So now, not only do I not have to strain my arm during sanding, but the sandpaper also doesn’t disintegrate as quickly, probably because most of the friction is uniform and in the middle of the strip, resulting in less pulling and tearing of the abrasive coating.

Now that I know that both DIYs — sander and buffer — produce great results, I might just improve them by (a) using something sturdier than plastic for the bit, and (b) buying a lighter power tool so the finishing becomes even more easier on my arms. (Or maybe just a stand and a motor for the drill I own right now.)

Crackled Effect

There are many methods to achieve a crackled effect on clay. This time, I used one of those veneers that I said started to tear when I tried to peel it off the enclosing plastic sheet.

I first dried out the sheet by placing it (tears and all) between two sheets of blank ordinary paper. To speed up the process, I placed some heavy objects over the setup to apply constant pressure on the sheet. I had to change the paper sheets a couple of times until the clay was dry enough to my satisfaction.

I then placed this on a sheet of white backing clay, and ran my roller over it to ensure it stays put. Then it was pasta machine time. I ran the sheet through my pasta machine a few times, reducing the thickness setting in every successive run. I also rotated the sheet 90 degrees for each run, so the cracks are more spread out instead of running in a single direction.

I used the veneer to make items for trying and testing a few things. I forgot to click a picture of the steps or of the veneer itself — I was eager to get the baking done in the limited time I had. However, here’s a low-quality picture of the items post-bake, still lying in my foil-laced tray.

Items from Crackled Veneer

I’ve made some pieces with a topmost layer of translucent clay so I can try out glossy buffing with my DIY buffing wheel. (Hope I get to it soon, and more importantly, hope it works.) The others, I’ll either leave as is or apply a liquid clay glaze, depending on what I make from them.

I love this crackling process, as well as the result! My success here has emboldened me enough to consider trying to crackle gold foil / leaf on clay — I’m so looking forward to that! I need to pre-plan how I’m gonna use it, though; I definitely do not want to let it dry out and eventually tear / crumble.

Kumihimo’s Back!

I haven’t had an opportunity to test my buffing wheel further, but I did get some time to work on Kumihimo. I haven’t tried Kumihimo ever since I bought uniform Preciosa beads, so it was exciting to work on. And do uniform beads in bead-work make all the difference, or what! (Just look at my previous Kumihimo projects with non-uniform beads…)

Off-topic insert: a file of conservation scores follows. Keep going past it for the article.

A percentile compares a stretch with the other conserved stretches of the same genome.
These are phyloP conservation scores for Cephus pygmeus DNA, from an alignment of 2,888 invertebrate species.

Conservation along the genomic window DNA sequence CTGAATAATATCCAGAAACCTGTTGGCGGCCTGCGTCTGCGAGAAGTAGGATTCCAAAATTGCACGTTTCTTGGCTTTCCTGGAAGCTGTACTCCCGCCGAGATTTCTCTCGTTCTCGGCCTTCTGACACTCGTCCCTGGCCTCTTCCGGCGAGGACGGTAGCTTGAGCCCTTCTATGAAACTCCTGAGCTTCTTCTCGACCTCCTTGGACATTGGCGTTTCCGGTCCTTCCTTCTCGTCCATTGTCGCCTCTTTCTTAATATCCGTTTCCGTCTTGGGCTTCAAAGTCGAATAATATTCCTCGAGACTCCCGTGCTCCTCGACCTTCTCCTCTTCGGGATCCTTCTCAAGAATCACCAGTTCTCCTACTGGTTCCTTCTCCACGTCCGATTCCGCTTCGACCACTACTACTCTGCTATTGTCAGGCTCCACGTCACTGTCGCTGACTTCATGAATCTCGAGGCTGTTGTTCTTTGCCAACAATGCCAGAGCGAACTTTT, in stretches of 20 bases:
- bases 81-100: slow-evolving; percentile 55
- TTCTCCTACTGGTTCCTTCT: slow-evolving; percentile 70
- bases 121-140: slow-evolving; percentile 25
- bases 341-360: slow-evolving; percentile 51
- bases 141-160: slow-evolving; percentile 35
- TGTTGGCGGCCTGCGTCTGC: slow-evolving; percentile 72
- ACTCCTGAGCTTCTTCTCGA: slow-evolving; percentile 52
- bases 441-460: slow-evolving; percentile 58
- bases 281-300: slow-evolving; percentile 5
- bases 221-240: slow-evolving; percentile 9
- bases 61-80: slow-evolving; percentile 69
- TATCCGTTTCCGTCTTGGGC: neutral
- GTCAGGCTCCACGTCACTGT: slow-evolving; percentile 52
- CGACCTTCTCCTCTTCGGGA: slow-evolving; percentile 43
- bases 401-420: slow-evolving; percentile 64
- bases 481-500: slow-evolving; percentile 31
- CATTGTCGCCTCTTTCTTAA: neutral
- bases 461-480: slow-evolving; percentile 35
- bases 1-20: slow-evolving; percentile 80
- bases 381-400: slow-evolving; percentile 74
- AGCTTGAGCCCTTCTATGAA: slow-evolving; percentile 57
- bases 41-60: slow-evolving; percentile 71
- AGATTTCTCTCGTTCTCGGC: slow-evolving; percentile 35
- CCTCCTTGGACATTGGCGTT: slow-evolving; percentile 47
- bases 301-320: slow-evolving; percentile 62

I haven’t played with Kumihimo much to understand it and design my own patterns. And that’s something that I’m looking forward to doing, now that I have uniform beads in my stash! (I’m more a fan of Kumihimo beading than Kumihimo braids, but I was inspired by the patterns in Deidhre’s braids when I came across her blog.) So well, since I haven’t figured out Kumihimo yet, I made a bracelet based on the Elegant beaded kumihimo bracelet by Christina of CSLdesigns — she makes awesome pieces and teaches so well!

Kumihimo Bracelet

Kumihimo Bracelet

To fit the size of the larger beads I have, I used a smaller number of seed beads than Christina did. (I used a red-brown combination, not a single color.) I also went about it the way I do — top-right to bottom right, bottom-left to top-left, one quarter turn anticlockwise. And of course, I made the bead-stringing modifications that her video suggested for my Kumihimo method. Hmm, however, the bracelet doesn’t look anything like hers. And as usual, I like it regardless! 😉

In keeping with my recent focus on finishing my clay pieces well, I put in more effort than usual into finishing this bracelet too. When I finished the weaving, I burned the nylon cords together over a flame to seal the end. (It turned out neater than I expected, yay!) To cover the ends, I used our latest purchase of narrower bead caps since they suited the bracelet better. I also made tinier double eye loops instead of larger single ones, and connected them with a small, thick jump ring. It took a while to make the double loops, but it was worth it — I love the finishing.

I’ll look for (or make) a nice little charm to attach to the jump ring, but the bracelet works for me even otherwise. It slides on and off without having to undo or reattach anything, so that’s a huge plus when I’m in a hurry! 🙂